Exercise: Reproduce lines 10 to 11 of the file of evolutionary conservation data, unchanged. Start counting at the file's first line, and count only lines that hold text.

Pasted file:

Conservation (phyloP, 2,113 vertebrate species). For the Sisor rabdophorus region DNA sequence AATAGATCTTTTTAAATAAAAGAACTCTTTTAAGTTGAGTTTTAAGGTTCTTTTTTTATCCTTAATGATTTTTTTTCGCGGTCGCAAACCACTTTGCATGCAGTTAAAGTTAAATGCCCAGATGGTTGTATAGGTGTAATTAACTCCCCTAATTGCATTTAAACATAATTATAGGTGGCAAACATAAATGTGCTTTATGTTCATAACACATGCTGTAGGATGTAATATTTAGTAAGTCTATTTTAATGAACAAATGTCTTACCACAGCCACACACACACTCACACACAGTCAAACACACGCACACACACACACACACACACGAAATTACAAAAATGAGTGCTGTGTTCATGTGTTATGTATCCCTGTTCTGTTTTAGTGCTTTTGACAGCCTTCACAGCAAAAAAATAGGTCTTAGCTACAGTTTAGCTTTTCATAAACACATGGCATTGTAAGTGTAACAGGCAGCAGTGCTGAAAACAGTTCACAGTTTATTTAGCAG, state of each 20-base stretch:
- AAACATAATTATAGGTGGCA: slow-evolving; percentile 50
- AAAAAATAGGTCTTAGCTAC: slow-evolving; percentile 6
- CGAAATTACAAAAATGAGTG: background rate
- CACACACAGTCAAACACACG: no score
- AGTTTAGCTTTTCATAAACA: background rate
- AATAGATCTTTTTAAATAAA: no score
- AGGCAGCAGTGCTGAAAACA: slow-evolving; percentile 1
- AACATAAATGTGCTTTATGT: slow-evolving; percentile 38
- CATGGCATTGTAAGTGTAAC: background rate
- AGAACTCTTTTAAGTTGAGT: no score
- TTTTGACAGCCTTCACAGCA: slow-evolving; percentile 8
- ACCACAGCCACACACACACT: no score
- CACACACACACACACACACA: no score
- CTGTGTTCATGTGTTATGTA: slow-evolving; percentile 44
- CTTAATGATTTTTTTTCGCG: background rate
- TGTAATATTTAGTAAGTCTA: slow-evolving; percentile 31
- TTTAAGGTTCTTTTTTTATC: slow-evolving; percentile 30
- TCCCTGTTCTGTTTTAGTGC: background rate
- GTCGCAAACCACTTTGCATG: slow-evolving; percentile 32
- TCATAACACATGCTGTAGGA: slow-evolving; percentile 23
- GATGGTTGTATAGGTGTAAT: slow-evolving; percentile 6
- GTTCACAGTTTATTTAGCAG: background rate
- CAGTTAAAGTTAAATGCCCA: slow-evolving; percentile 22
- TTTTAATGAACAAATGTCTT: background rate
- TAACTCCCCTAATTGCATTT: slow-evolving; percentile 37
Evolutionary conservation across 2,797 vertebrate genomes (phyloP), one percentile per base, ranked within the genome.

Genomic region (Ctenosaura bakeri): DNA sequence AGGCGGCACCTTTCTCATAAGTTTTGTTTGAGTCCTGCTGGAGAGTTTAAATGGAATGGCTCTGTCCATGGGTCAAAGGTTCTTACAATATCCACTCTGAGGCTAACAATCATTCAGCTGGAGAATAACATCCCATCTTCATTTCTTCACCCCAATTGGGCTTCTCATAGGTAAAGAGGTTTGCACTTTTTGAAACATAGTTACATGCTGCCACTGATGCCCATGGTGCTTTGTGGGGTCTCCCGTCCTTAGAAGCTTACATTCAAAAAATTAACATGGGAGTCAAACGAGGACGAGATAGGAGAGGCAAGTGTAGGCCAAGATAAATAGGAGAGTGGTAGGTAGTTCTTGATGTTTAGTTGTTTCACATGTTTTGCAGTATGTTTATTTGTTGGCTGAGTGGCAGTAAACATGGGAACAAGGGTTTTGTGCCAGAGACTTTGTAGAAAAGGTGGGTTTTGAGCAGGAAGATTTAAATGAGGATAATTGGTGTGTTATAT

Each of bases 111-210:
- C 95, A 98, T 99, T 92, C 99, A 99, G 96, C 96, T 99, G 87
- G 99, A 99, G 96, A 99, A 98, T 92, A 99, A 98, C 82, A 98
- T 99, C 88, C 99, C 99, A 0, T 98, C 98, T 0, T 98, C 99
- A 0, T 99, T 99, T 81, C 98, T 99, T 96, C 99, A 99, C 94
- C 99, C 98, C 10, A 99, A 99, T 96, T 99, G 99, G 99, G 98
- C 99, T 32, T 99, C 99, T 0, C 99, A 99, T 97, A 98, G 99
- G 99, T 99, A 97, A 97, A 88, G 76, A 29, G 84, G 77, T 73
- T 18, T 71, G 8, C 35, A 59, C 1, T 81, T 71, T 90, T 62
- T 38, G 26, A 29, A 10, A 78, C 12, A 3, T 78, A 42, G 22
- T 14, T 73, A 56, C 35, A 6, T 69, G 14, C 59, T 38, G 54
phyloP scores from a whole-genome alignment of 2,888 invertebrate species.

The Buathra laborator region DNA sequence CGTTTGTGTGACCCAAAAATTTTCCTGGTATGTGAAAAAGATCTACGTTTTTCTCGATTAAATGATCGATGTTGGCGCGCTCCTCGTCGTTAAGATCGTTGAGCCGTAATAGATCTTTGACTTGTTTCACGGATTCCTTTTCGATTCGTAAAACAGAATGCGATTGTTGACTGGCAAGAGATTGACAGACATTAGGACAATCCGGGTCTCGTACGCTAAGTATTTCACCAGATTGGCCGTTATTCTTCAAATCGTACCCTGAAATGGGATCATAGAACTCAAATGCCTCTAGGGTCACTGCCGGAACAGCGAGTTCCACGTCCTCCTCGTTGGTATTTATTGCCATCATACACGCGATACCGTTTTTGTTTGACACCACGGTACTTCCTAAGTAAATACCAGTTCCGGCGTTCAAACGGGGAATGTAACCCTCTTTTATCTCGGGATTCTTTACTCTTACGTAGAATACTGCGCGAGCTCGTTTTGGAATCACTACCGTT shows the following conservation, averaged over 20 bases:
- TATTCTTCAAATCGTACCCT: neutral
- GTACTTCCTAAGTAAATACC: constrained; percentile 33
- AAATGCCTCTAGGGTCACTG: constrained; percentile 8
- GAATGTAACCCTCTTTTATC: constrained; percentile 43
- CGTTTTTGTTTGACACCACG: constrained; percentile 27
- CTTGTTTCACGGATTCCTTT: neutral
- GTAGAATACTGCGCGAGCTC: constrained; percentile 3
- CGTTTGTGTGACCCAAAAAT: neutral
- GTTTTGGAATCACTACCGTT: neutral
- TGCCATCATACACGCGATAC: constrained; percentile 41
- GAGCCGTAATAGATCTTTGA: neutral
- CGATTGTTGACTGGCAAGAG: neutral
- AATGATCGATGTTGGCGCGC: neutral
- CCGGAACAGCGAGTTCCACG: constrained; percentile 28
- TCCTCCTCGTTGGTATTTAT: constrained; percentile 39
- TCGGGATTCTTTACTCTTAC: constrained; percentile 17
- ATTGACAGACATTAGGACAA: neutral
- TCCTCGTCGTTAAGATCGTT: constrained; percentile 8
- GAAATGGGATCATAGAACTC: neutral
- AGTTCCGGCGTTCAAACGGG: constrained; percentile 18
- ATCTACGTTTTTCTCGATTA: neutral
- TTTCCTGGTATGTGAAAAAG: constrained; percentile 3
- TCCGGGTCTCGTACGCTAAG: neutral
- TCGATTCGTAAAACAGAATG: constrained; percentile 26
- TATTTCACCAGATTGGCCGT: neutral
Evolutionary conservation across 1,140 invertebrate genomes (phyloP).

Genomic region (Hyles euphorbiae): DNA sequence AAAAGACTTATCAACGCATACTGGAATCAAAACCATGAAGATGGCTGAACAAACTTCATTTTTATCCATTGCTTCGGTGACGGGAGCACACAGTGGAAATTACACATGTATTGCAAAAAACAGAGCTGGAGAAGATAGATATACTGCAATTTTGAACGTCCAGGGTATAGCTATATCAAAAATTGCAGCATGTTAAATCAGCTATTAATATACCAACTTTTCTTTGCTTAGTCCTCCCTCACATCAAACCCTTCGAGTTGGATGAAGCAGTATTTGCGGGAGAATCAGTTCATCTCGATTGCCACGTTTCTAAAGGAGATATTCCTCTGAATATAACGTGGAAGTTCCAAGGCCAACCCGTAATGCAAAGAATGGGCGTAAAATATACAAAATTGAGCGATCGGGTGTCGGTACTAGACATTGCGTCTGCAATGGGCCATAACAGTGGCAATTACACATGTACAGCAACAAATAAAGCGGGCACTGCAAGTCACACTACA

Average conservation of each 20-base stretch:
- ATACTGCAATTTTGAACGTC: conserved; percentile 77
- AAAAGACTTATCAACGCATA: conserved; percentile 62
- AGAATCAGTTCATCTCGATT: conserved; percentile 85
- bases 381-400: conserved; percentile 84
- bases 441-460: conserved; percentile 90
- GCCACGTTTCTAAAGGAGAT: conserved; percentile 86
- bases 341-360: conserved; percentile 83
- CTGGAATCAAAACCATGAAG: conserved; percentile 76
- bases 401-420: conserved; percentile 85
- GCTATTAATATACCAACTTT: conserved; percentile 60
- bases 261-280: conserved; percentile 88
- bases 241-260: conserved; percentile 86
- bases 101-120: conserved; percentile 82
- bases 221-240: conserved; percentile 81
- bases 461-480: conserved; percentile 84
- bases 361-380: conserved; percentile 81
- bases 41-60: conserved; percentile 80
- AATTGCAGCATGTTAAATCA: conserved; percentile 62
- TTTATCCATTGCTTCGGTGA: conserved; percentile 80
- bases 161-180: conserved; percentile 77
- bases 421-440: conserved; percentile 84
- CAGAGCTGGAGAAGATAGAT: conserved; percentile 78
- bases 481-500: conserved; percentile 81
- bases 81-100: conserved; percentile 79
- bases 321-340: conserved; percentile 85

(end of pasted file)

- CATGGCATTGTAAGTGTAAC: background rate
- AGAACTCTTTTAAGTTGAGT: no score